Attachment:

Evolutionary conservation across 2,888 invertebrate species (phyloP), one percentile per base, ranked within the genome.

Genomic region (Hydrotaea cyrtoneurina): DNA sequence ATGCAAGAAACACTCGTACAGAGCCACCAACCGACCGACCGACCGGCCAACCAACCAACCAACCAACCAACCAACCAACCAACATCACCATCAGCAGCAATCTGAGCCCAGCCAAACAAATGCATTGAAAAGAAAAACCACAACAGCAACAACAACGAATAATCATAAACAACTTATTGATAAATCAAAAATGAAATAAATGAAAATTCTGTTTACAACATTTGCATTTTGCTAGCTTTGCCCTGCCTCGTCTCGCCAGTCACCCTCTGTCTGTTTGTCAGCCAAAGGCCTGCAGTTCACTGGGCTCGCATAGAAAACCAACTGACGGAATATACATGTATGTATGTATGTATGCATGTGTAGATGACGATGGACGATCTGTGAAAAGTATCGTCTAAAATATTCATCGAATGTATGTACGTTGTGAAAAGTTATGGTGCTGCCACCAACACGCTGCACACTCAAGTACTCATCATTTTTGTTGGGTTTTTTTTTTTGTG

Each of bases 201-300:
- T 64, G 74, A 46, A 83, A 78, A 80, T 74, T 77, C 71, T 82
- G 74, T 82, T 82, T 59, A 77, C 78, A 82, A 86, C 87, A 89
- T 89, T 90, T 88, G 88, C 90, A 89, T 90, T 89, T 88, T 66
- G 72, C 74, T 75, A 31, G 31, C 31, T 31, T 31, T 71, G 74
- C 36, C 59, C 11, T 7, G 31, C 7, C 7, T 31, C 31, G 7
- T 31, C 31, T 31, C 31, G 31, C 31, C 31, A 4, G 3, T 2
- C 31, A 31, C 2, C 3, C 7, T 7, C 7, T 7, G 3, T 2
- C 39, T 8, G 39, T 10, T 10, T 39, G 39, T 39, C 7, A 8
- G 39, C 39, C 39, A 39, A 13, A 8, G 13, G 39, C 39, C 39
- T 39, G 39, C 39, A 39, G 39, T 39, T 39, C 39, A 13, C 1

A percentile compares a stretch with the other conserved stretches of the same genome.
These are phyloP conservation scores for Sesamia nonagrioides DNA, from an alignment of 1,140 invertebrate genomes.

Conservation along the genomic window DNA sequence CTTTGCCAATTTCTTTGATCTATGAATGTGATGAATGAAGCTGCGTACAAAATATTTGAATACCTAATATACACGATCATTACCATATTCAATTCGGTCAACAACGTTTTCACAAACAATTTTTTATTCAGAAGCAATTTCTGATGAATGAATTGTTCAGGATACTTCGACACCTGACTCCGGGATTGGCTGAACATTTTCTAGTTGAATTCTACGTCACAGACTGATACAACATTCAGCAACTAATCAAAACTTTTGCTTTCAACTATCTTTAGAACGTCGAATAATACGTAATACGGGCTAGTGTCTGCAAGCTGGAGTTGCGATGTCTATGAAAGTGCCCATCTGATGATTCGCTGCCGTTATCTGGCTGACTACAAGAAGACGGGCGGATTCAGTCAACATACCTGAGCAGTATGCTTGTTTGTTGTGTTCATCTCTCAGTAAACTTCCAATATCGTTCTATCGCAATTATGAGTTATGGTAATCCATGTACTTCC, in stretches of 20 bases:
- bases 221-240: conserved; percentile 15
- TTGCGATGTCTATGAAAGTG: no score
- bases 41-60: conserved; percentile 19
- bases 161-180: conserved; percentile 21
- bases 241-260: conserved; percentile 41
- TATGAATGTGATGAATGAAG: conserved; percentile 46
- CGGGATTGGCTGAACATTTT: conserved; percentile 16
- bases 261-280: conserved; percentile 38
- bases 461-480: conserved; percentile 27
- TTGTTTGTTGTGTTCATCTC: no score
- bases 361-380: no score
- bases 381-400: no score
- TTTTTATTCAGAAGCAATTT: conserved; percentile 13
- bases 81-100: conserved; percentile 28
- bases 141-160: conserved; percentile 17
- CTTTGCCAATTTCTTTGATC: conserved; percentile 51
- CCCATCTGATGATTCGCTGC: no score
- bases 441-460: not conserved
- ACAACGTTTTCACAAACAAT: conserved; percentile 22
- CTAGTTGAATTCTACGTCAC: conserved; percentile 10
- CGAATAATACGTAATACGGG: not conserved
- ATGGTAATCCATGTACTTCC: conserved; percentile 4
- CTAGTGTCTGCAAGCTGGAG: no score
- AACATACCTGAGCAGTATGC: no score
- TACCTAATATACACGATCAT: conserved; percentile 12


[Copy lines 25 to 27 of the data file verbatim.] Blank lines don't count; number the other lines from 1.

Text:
- bases 461-480: conserved; percentile 27
- TTGTTTGTTGTGTTCATCTC: no score
- bases 361-380: no score